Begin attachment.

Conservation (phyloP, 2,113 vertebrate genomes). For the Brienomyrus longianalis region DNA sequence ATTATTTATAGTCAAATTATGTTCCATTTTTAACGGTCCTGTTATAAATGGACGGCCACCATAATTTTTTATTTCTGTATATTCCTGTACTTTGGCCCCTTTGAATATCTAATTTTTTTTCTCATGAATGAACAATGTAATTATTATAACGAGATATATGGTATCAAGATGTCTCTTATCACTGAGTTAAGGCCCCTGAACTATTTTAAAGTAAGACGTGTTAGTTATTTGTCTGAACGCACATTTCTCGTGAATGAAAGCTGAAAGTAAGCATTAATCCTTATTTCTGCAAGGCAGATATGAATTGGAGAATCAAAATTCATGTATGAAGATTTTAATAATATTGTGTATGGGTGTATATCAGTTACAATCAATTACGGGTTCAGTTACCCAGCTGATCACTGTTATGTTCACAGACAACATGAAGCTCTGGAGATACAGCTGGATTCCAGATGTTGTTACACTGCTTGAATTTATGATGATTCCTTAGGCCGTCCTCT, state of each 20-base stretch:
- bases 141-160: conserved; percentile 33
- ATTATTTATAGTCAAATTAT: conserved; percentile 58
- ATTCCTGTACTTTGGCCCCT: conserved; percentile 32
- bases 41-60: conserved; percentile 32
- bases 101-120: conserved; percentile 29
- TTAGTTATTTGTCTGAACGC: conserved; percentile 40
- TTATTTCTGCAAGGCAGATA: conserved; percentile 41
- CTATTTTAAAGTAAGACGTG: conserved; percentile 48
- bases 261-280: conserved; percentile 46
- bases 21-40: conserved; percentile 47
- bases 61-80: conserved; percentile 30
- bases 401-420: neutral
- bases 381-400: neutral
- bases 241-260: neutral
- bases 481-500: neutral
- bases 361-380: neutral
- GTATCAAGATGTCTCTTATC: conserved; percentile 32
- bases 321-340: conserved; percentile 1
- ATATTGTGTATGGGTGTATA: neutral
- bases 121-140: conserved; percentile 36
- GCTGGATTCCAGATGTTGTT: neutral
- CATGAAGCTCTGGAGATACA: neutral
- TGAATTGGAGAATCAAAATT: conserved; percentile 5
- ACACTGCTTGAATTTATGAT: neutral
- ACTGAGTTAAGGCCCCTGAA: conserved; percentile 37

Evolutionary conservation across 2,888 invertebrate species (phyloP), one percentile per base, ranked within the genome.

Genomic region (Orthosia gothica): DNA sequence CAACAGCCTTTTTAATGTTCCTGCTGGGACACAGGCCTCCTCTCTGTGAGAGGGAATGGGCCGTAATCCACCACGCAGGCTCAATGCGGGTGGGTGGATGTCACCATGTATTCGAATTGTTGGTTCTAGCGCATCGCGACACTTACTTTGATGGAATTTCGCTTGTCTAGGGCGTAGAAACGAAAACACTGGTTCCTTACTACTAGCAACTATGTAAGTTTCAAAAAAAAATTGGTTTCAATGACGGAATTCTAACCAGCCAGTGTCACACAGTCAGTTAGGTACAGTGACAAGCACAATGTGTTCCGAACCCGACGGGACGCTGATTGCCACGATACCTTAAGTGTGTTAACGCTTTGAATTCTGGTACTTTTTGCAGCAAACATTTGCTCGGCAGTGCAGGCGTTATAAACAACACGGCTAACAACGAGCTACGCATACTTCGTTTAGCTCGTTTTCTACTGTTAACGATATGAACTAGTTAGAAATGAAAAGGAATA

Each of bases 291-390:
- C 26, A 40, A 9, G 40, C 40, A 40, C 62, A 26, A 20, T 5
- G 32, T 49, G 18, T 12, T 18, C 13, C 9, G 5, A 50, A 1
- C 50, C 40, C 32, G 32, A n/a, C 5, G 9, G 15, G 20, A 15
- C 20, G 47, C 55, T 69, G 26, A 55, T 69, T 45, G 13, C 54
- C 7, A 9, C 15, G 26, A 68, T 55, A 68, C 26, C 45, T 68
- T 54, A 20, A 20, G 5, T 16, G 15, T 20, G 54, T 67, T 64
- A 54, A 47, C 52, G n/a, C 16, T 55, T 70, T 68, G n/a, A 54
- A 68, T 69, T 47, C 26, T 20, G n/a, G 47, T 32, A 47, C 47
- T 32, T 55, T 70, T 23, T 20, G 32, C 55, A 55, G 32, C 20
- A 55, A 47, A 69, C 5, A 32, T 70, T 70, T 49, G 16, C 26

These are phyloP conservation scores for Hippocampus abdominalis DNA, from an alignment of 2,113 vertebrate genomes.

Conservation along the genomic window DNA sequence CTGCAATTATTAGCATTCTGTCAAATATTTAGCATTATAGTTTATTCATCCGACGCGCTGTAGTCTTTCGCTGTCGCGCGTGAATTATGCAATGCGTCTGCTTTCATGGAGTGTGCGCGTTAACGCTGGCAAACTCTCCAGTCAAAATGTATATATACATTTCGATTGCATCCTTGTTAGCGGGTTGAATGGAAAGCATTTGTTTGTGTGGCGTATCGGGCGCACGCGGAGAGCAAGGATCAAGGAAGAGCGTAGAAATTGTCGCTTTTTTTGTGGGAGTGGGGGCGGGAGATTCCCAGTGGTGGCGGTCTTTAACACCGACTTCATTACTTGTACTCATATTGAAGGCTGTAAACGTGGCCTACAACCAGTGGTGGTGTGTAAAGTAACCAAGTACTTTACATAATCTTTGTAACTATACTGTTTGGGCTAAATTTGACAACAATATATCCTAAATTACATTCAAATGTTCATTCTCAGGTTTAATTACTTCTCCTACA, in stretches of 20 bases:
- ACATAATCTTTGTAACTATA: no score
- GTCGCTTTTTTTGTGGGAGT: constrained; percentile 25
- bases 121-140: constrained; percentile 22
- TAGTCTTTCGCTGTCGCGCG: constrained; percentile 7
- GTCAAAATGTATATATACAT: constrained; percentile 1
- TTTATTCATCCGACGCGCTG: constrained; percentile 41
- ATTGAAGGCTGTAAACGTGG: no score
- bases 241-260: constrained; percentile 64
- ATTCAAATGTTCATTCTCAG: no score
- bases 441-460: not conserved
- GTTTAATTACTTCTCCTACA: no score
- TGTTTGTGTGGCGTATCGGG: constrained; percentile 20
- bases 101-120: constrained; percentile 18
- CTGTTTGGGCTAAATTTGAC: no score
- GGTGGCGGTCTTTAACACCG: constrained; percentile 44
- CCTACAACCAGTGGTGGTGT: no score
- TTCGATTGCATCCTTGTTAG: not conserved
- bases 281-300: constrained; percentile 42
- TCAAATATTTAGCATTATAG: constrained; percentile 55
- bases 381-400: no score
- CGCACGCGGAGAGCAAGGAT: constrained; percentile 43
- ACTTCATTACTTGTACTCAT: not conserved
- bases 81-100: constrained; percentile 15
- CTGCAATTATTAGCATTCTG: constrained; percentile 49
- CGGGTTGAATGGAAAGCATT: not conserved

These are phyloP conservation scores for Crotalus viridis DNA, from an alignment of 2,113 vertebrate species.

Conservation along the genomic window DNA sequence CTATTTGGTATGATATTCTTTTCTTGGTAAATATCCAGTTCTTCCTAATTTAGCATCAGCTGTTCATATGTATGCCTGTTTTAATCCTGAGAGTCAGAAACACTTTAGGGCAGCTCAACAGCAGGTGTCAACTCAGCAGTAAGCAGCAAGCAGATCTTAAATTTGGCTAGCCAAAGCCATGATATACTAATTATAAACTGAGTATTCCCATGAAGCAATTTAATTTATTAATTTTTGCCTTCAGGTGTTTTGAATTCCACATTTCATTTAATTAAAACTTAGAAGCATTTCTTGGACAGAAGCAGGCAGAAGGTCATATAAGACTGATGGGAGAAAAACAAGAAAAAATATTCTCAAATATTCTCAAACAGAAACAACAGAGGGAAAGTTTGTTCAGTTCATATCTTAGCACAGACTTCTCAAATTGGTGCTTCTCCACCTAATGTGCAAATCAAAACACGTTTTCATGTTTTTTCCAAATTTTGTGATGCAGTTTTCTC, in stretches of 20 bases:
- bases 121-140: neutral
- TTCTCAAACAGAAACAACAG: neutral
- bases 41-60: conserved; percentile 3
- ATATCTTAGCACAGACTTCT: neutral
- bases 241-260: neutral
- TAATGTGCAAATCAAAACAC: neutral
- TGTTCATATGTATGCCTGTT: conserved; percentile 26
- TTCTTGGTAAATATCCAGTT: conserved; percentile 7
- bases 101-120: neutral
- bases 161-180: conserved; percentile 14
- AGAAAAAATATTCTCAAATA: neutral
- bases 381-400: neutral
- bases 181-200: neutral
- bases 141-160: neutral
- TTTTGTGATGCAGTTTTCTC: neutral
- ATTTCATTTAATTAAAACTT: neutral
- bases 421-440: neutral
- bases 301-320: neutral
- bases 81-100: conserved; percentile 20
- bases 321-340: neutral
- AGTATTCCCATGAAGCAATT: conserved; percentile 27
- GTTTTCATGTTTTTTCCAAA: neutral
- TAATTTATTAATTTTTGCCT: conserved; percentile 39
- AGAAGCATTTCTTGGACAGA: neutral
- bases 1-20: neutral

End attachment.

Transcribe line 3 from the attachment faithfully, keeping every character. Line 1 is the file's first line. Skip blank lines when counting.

- ATTATTTATAGTCAAATTAT: conserved; percentile 58